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knew everything, like Dr. Pancrace, in Molière's comedy of the “ Mariage Forcé,” “ fables, mythology and history, grammar, poetry, rhetoric, dialectics and sophistry; mathematics, arithmetic, optics, oneiro-criticism and physics.” A legal system, a treatise on mental maladies, a complete guide-book to country life, lessons on ornithology, entomology, and botany have all been extracted from his works; while from the propriety with which he uses technical terms appertaining to military matters, to hunting and to jurisprudence, it has been concluded that he must have been a soldier, a poacher, and a lawyer. Several of his titles to the professorship of universal knowledge have escaped my memory, but those already mentioned make up a tolerably long list, in which Shakespeare figures as a doctor, a lawyer, an agriculturist, a zoologist, a botanist, a hunter and a soldier.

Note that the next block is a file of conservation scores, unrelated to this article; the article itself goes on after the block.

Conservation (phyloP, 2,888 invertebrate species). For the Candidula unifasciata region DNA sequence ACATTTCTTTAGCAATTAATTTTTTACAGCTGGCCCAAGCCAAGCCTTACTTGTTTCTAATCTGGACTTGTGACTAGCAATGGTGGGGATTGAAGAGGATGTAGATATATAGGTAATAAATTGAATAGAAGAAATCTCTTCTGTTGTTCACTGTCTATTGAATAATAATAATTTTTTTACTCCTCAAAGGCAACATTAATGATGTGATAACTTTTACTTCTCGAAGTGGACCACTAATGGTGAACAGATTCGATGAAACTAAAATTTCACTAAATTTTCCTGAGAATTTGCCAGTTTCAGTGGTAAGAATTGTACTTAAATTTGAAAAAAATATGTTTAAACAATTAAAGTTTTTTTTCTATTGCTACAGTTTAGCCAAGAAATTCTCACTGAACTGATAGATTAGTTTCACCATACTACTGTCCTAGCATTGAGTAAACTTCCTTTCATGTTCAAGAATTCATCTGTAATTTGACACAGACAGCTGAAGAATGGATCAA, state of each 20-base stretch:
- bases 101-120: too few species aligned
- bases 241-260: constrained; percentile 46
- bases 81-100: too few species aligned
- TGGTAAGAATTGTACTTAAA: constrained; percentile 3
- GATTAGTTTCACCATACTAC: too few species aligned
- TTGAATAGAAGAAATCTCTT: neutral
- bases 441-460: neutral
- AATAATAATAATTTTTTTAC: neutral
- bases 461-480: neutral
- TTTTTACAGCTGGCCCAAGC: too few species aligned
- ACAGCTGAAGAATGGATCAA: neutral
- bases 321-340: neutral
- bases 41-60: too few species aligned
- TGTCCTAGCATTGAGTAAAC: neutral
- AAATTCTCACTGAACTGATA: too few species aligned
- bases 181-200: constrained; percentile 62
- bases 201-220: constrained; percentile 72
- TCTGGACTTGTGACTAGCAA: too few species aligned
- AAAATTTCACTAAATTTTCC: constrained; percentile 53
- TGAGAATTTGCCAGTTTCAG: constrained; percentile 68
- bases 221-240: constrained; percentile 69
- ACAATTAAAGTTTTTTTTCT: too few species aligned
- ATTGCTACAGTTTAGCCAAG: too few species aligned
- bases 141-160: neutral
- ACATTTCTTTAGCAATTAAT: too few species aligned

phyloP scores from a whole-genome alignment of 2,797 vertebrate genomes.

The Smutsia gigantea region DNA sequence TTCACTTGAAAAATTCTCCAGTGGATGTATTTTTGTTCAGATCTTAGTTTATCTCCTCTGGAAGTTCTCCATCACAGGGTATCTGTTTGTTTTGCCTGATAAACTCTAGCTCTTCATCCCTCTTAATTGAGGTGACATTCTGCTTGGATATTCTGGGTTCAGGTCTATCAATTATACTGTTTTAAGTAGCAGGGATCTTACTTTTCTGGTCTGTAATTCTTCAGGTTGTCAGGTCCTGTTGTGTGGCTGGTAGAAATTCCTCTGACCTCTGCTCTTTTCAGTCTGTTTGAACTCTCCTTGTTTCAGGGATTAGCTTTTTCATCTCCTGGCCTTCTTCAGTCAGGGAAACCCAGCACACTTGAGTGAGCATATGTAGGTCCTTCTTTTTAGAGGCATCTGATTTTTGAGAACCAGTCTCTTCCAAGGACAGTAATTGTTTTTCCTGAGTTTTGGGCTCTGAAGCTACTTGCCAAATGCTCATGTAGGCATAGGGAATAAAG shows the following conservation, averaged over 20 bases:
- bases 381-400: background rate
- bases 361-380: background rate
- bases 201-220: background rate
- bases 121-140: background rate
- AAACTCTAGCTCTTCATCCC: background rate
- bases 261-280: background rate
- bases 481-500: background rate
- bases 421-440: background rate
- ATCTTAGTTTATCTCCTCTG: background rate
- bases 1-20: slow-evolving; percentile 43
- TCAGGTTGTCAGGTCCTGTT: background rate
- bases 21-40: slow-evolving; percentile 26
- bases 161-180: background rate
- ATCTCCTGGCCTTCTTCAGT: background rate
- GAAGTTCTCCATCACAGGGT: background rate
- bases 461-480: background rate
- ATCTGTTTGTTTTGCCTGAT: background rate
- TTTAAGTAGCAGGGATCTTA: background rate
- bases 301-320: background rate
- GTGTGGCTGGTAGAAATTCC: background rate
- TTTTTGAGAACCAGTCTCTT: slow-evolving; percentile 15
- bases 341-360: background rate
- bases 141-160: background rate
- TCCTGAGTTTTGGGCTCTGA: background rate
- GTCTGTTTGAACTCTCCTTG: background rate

A complete ethnological system has also been discovered in his works by Mr. O'Connell, the author of a New Exegesis of Shakespeare,” published in 1859, according to whom" that which constitutes the novel and peculiar greatness of Shakespeare, is that being the first to rise to a wider and, at the same time, deeper contemplation of human nature, he has depicted, not only individuals and families, but has also sketched the character of the principal European races.

While Æschylus and the ancient drama limited the sphere of action to the family, the founder of the modern drama carried it further, and included larger groups in conformity with the general progress made in the knowledge of men and of nature. What Asia Minor and Hellas were to the Athenians, Europe, in its vast extent, was to the English people in the days of the Renaissance. The subjects of the Æschylean drama were the house of Pelopides and that of Labdacides; those of Shakespeare were the Germanic, Italian, and Celtic races : in this system, Iago represents the character of the Italian,